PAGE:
Notes on web scraping

Well hello there. You may remember me from blogs written well over a year ago! Glad to be back.

Yesterday I tweeted about web scraping, mentioning that it's always a bad idea. What I mean by "web scraping" is the practice of using automated tools to harvest data from a website. Usually this is done in order to try to gather data for research or for use in a product.

That was, I'm sure a bit too strong. After all, universals are always incorrect. But I think it's basically the right approach and I'd like to explain a little bit why that is.

The problems with scraping

Web scraping is problematic for several reasons, among them:

  • Legality, in that scraping is usually prohibited by terms of service, and the use of scraped content is usually a copyright violation baring fair use exceptions. So in scraping you are risking running afoul of wonderful laws like (in the US) the CFAA and DMCA. If you've heard of Aaron Schwartz, you've heard of someone who got slammed with the CFAA for web scraping.
  • Ethics, in that regardless of law it can be unethical to use content that doesn't belong to you, and in scraping you risk bypassing restrictions on content use that may have been put in place intentionally and which you may not even be aware of. Remember, the fact that information is technically accessible, or even public, doesn't mean that it is not sensitive. Example: Your whereabouts in a public street is technically public information, at least in the US. Your neighbor waving at you when you leave your house is great. Someone sitting outside your house 24/7 and tweeting whenever you come and go is grounds for a restraining order.
  • Technical and financial concerns such as denial of service. You don't know what kind of capacity the website you have has available, nor how they are paying for it. It could well be that every request you send costs the website incremental money, or that their server will simply crash due to your scraping. You can't know this ahead of time if you haven't consulted with the person or organization running the website. You can be careful, and you can even respect technical indicators like robots.txt files, but you still won't really know unless you coordinate.

Instructors: Keep in mind that when you indicate to your students that it is OK to web scrape to gather data for their projects, you are opening them up to real liability. Encouraging your students to violate the CFAA is no small thing, no matter how bad a law it is.

What are the alternatives?

First, I'd like to remind us all to keep in mind that we are not generally entitled to use resources we don't own in the service of our own projects. Now, there are certainly situations in which using resources without the owner's permission can be justified, and we'll get to that down around step 6 or 7, but all other things being equal, if there is a better option, you should use it.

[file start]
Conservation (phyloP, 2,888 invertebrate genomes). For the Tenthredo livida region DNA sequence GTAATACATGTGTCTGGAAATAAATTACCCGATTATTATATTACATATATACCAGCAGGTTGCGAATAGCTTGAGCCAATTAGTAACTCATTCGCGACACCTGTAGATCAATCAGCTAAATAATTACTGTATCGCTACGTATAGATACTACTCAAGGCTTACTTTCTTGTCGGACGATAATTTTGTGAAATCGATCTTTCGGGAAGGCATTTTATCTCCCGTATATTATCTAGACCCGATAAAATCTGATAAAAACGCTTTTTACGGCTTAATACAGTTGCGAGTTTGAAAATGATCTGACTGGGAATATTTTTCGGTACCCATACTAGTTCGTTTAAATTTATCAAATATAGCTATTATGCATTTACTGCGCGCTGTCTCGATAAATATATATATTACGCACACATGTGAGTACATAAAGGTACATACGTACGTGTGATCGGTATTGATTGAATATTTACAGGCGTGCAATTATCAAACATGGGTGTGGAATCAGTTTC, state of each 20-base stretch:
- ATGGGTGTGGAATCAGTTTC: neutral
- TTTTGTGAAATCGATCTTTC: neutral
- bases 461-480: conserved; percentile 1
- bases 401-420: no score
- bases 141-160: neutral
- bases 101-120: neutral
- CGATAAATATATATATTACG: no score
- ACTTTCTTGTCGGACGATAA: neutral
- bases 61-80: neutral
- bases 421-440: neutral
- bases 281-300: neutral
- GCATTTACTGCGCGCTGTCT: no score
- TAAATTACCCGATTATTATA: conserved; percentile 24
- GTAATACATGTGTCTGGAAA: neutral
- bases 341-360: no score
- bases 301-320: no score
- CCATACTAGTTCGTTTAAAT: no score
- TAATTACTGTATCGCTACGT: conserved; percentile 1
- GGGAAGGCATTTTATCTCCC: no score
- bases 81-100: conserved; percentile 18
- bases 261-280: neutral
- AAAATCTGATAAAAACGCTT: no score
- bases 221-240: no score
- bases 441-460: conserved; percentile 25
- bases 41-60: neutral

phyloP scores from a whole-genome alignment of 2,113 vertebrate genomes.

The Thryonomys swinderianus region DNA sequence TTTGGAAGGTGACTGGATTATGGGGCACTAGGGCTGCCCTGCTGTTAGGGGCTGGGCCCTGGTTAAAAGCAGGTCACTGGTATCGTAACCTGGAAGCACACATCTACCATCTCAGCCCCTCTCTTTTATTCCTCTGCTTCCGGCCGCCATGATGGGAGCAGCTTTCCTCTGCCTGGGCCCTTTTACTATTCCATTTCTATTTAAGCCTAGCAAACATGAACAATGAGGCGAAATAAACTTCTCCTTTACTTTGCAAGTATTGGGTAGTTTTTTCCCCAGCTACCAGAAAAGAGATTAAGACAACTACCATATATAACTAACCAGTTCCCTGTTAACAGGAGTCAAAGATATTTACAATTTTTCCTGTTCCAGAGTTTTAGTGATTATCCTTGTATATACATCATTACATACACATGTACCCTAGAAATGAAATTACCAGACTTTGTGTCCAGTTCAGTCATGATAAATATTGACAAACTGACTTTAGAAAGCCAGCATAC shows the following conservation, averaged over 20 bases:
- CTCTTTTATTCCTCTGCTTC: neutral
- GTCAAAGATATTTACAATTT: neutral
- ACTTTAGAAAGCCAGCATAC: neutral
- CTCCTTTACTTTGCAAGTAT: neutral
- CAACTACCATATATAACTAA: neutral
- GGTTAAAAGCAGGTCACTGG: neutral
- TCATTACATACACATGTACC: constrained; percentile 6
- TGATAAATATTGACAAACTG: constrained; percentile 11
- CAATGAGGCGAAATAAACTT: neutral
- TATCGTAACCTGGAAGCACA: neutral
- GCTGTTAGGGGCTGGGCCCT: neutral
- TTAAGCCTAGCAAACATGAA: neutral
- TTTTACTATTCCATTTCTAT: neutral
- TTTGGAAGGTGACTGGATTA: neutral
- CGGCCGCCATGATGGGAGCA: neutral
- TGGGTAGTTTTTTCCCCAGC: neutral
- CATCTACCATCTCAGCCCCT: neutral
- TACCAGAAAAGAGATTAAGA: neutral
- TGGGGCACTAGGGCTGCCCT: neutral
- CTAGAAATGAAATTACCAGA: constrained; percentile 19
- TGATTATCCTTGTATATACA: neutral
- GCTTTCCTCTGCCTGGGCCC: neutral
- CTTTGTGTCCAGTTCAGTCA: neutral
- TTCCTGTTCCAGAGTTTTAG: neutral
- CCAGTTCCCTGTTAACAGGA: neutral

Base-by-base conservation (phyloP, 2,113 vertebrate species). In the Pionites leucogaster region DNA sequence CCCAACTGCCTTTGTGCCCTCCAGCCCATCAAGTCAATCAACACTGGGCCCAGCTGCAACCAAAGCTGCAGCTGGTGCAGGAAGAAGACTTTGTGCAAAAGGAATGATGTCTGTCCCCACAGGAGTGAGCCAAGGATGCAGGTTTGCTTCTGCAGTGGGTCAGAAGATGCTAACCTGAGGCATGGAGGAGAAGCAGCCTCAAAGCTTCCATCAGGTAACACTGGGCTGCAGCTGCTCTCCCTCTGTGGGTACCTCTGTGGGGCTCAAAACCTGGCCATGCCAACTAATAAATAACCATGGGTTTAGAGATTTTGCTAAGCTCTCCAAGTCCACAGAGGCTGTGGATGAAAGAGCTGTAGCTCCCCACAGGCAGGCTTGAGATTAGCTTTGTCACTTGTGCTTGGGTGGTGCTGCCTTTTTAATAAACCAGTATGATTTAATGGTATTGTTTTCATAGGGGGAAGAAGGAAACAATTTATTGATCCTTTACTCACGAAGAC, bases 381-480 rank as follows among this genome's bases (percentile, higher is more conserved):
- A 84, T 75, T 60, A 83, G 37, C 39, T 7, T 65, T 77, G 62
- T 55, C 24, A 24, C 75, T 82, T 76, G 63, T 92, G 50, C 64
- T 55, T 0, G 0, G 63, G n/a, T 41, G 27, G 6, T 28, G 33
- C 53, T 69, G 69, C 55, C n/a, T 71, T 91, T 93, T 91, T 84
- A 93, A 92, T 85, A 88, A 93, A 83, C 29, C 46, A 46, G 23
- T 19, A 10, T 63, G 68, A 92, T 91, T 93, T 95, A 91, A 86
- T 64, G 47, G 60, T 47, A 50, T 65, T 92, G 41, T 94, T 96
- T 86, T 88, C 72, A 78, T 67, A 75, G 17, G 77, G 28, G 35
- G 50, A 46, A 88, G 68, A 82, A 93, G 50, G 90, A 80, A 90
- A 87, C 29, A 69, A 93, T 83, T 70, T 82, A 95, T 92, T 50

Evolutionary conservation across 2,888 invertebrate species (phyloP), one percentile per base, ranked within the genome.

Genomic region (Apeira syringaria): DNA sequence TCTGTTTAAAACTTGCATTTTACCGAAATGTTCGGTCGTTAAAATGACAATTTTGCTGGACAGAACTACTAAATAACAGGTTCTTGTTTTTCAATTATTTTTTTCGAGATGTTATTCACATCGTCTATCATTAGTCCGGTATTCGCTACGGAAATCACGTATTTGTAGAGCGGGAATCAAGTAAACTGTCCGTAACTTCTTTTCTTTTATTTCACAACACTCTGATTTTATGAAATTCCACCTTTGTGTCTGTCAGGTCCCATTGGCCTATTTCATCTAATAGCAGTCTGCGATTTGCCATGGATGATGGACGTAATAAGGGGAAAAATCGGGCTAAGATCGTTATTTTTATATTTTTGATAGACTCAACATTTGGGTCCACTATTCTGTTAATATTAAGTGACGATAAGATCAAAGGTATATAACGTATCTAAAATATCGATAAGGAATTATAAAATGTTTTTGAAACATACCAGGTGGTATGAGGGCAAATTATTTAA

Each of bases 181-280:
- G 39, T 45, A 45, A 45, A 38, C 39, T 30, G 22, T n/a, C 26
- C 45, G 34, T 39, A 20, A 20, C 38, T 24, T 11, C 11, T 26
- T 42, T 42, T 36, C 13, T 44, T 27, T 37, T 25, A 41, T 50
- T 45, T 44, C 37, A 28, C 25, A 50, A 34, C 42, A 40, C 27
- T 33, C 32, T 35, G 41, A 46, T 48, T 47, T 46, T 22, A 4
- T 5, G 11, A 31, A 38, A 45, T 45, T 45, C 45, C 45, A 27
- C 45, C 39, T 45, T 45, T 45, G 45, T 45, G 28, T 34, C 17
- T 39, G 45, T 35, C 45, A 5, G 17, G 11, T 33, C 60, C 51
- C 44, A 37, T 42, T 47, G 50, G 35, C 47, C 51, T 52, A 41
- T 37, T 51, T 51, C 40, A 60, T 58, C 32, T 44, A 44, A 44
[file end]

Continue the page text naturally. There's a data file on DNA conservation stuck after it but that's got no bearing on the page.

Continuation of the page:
My recommendation when looking to acquire bulk data for research purposes is to do the following in this order:

  1. Look for bulk download options provided by the content owner. It is very common to see people talk about scraping sites like Wikipedia, IMDB, Github, or StackOverflow. Guess what! No need, as all of these sites provide bulk data download options.
  2. If no bulk download is available, see if there is an API that might provide what you need within the API terms of use.
  3. Check the terms of service or user agreement to see if by some chance it actually explicitly allows automated scraping in some form. If it does, then go ahead, but this is a rare case.
  4. Email the organization or person running the site and ask if it would be possible to arrange access to the data you are interested in.
    1. You may want to do this well ahead of the time you'll need the data so that there is time for negotiation, legal agreements, etc.
    2. Simultaneously, you may want to ask around among your network and advisors as to whether there is a version of the bulk data available already that you may have missed.
  5. If the organization is not willing to allow use of their data, see if there is an alternative data set that could serve the same purpose. Note that this may require changing your research plan. That's fine! Part of building a good research plan is being able to execute it ethically and legally. It's a good skill to develop.
  6. Consult a lawyer. And an ethicist if there is anything conceivably sensitive about the data you are accessing.
  7. If you've determined that the merits of your need outweigh the legal and ethical issues around ownership and permission, and you are willing to accept the potential consequences of being wrong, scrape.


... some people won't agree with the ethical points above, and keep in mind that I'm not a lawyer, nor do I really know anything about the law in this area. I'm laying out a fairly conservative position. If you disagree and your eyes are open to the possible consequences of being wrong, ranging from a mild slap on the wrist to career suicide and possible jail time, then who am I to stop you?

But if you are an instructor teaching a class, a lead researcher advising your subordinates, or an employee or contractor doing a project for a company, there is more at stake than just yourself. You could well get your students in trouble or subject your company to a damaging lawsuit without realizing that what you are doing is problematic. So think twice and look for alternatives.